The Federal Reserve's vice chairperson Janet Yellen pledged to focus on job creation after she was nominated by President Barack Obama to take over from Ben Bernanke.
In a speech, following the announcement that Obama has given his official nod towards the appointed, which is still subject to US senate approval, Yellen said strengthening the economic recovery and boosting employment would be her top priorities.
"While we have made progress, we have farther to go. The mandate of the Federal Reserve is to serve all the American people, and too many Americans still can't find a job and worry how they'll pay their bills and provide for their families," said Yellen.
If Yellen wins the backing of the Senate, she will make history as the first woman to be appointed to the post.
Yellen signalled that she will put more weight on the employment side of the Fed's dual mandate to foster jobs growth and price stability.
It is expected Yellen will continue Bernanke's aggressive stimulus programme where the Federal Reserve buys $85bn (£52.9bn, €62.6bn) worth of assets per month to prop up the economy.
The dovish members of the Fed's board, including Yellen, have made it clear that these asset purchases will only scale back once the unemployment rate drops to 6.5%.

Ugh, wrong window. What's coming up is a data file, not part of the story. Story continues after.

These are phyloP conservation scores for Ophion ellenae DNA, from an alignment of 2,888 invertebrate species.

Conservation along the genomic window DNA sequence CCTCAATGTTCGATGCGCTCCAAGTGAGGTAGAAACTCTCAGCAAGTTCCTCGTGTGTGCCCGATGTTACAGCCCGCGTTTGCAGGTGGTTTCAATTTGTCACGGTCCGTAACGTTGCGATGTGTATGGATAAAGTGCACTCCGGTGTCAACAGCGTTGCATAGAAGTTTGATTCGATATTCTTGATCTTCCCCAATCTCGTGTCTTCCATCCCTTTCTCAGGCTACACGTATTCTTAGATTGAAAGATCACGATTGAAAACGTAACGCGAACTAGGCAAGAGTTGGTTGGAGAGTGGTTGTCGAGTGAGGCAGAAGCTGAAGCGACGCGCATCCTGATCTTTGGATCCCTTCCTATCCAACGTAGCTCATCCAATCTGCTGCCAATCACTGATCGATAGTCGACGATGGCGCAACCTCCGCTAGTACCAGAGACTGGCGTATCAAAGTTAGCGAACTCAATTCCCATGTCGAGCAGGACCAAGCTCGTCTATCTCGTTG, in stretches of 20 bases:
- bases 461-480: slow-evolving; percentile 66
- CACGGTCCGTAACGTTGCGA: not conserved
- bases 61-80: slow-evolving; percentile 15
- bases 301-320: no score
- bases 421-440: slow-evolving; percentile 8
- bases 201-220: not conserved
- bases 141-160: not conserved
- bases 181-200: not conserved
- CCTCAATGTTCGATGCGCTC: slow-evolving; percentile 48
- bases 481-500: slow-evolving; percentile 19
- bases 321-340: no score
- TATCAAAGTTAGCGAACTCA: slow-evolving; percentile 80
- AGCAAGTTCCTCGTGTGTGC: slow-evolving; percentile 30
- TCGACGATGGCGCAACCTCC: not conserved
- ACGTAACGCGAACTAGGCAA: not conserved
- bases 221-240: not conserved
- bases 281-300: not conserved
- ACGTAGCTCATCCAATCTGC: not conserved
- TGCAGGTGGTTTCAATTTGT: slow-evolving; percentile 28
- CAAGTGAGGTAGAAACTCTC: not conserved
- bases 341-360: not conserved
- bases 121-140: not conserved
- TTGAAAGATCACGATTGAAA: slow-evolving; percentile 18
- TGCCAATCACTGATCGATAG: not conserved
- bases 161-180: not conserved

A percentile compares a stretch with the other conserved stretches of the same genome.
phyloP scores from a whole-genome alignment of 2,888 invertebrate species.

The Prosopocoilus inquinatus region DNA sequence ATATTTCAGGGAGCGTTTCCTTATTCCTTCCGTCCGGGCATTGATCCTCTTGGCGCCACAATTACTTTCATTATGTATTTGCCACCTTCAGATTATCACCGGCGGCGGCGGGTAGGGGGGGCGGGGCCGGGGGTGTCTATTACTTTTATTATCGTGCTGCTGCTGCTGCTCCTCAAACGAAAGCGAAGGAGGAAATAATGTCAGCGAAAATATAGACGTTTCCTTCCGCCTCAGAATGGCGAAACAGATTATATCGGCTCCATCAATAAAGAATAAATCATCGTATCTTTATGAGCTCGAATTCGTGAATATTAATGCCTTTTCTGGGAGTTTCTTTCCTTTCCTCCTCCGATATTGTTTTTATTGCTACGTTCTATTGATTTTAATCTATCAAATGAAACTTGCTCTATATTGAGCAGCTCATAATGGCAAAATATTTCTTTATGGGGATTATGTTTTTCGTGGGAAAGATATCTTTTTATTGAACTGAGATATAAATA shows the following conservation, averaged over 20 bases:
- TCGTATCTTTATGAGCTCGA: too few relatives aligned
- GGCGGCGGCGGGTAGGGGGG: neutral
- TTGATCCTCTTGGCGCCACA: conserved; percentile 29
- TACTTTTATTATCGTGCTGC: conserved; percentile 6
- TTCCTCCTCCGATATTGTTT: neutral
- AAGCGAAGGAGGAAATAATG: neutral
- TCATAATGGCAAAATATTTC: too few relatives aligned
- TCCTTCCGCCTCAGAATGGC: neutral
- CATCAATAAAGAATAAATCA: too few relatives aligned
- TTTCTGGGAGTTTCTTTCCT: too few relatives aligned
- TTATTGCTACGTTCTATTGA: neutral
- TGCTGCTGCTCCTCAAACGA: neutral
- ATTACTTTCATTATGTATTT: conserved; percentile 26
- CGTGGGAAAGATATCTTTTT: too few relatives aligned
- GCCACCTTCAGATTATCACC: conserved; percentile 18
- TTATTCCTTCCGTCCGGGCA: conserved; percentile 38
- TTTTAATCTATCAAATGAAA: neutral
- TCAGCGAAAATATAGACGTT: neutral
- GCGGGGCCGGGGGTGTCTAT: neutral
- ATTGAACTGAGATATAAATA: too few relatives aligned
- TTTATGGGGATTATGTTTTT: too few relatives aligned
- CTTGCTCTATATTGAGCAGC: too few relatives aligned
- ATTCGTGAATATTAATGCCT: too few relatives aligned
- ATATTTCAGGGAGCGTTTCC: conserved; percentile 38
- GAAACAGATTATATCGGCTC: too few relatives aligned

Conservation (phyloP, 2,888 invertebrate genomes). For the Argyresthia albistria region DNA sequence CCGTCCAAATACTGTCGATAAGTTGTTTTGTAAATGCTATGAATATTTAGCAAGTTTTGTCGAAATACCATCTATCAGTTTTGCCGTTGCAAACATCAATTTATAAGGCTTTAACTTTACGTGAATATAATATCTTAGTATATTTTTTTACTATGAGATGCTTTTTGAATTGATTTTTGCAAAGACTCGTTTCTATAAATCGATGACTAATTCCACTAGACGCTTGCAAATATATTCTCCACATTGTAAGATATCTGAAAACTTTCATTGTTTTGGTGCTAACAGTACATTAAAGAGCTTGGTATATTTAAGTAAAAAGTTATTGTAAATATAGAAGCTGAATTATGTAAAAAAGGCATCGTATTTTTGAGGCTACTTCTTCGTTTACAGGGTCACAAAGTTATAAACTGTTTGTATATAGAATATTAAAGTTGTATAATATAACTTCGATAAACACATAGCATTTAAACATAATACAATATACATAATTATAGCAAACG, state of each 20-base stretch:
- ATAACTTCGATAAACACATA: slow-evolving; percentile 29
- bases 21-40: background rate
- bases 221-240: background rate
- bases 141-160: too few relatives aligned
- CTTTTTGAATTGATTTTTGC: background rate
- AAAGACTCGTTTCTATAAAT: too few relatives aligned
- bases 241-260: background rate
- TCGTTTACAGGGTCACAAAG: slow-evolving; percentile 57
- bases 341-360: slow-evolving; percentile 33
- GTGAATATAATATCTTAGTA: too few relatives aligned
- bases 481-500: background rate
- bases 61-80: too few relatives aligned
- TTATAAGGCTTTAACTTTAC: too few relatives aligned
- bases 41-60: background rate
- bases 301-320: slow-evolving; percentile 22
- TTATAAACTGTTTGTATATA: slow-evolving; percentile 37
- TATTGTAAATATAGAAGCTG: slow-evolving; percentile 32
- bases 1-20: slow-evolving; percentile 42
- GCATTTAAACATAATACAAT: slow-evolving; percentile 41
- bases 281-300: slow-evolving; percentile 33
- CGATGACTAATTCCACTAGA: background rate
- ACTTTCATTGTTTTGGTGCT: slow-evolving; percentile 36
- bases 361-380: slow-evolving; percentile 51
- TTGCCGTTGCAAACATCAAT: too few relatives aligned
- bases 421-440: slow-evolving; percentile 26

She was one of the main designers of the Fed's extremely dovish monetary policy implemented since the collapse of Lehman Brothers in September 2008 to soften the fallout from the financial crisis.
Yellen's nomination from Obama comes at a time of intense brinkmanship in Washington DC which might put the United States's economic recovery at stake.
Obama urged the Senate to approve Yellen's nomination as soon as possible.
"Given the urgent economic challenges facing our nation, I urge the Senate to confirm Janet without delay."
"Initially, her main job will be to maintain the independence of the Fed and public confidence that the Fed will produce the best monetary policy possible," said White & Case Banking Partner Ernie Patrikis, who is a former general counsel of the New York Federal Reserve and alternate member of the Federal Open Market Committee.
"In the short run, we will not see any major drastic changes under the new chairman. The supertanker is on course, which is to figure out how to get the economy to continue to roll and not have the Fed harm the economy in any way."